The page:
Part of the reason which Dr.Maxine Szramka articulated well in her blog (‘Resilient’ doctors, or, Doctors on Fire?!) is that Resilience is about “surviving” stress, burnout and the pressures of work and mental health issues related to them. It’s about maintaining the status quo, and not actually changing the system that has led to the issues of burnout or stress/mental  health. The term implies a failure of the individual in not being resilient enough, that the failings and reasons for the mental health issues are due to the individual themselves, not due to the system and the stressors that are put on them. It’s also tied in with the old hierarchical system of medical education and training with connotations of “Toughen up” , “…in my day…”, and all the other patronising terms that many of us would have faced at some point in our training.

The term and the way it’s being used, has suggestions of slogans that middle management bureaucrat delight in. The programs and policies coming out with the phrase “Resilience Programs” seem to lack substance, and appear to be patches on a much deeper problem. That is one of the main worries that the term resilience has become a throwaway word to show that something is being done, without actually accepting there is a significant problem in the system or even doing anything sustainable to address it.

Conclusions

One of the issues regarding the use of the term resilience is the definition and perception – partly with similarities with stress “resistance” rather than stress “resilience'”. The language and the fact that it promotes a lifeboat mentality of “survival” of the situation rather than attempting to change the actual conditions, are areas of concern. Yes it is a useful tool to have in the arsenal against burnout and improving mental health in doctors, but it’s not a solution to someone falling off a cliff – maybe just a bungee rope to bounce them back up for a short time. However it is a lot better than “stress resistance” solutions , which just delays the person falling off that cliff, to push them higher up before they fall. We shouldn’t dismiss the lessons and skills “Resilience” offers us in our lives as medics, but there needs to be caution in how it is used by administration and health systems. It is a low hanging fruit, allowing the pretence of change, offering support and solutions for those who may be going through burnout. If not used correctly or contextually may just lead to worse outcomes, and very importantly deflect from actually dealing with the actual problems in the system.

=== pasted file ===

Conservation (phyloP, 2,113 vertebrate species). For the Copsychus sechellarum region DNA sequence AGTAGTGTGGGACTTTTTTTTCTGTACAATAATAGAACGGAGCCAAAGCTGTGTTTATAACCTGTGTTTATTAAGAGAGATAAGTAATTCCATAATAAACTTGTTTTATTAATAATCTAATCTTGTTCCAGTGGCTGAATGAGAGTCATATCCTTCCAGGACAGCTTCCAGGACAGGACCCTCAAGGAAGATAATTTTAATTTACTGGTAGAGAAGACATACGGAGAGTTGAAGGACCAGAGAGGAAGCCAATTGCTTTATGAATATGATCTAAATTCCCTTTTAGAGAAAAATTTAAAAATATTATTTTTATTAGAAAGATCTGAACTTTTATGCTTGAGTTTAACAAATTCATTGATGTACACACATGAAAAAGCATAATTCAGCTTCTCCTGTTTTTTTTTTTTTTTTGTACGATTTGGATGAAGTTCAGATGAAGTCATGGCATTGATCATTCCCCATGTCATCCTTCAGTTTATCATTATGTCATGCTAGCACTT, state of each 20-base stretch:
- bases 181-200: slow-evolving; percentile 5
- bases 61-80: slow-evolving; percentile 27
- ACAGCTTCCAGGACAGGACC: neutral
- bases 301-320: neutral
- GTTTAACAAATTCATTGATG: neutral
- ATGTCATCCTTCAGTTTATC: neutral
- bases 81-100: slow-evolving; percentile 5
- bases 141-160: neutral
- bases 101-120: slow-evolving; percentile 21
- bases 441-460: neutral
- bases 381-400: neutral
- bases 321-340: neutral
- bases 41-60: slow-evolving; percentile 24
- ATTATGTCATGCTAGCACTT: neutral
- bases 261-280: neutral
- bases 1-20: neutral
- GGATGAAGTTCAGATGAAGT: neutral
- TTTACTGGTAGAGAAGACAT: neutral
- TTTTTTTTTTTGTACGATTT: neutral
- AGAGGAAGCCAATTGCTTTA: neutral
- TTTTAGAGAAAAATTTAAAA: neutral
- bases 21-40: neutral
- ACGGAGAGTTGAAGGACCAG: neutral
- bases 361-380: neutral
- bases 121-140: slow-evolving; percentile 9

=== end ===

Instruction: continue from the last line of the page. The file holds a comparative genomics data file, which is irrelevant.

Whatever your take on Resilience in the realm of burnout in medicine, it can offer some useful tools and skills, but I think we need to move away from seeing it as the only solution for mental health problems faced by doctors.

Useful Links and References:

  • The Australian Doctors Health Network provides specific support for doctors and helps find a GP for them – www.adhn.org.au
  • Anyone across Australia experiencing a personal crisis or thinking about suicide can contact Lifeline, confidentially, on 13 11 14.
  • The RACGP also offers a support program for its members – RACGP Support Program .

[1] Russo, Scott J. et al. “Neurobiology of Resilience.” Nature neuroscience 15.11 (2012): 1475–1484. PMC. Web. 7 July 2017.

[2] FLESHNER, MONIKA et al. “The Neurobiology of the Stress-Resistant Brain.” Stress (Amsterdam, Netherlands) 14.5 (2011): 498–502. PMC. Web. 7 July 2017.

[3] The Neurobiology of Resilience by Professor David Peters – Director, Westminster Centre for Resilience

[4] Tugade, Michele M., and Barbara L. Fredrickson. “Resilient Individuals Use Positive Emotions to Bounce Back From Negative Emotional Experiences.” Journal of personality and social psychology 86.2 (2004): 320–333. PMC. Web. 7 July 2017.

First Do No Harm: Being a Resilient Doctor in the 21st Century,  by by Leanne Rowe and Michael Kidd

Categories: Burnout, Wellness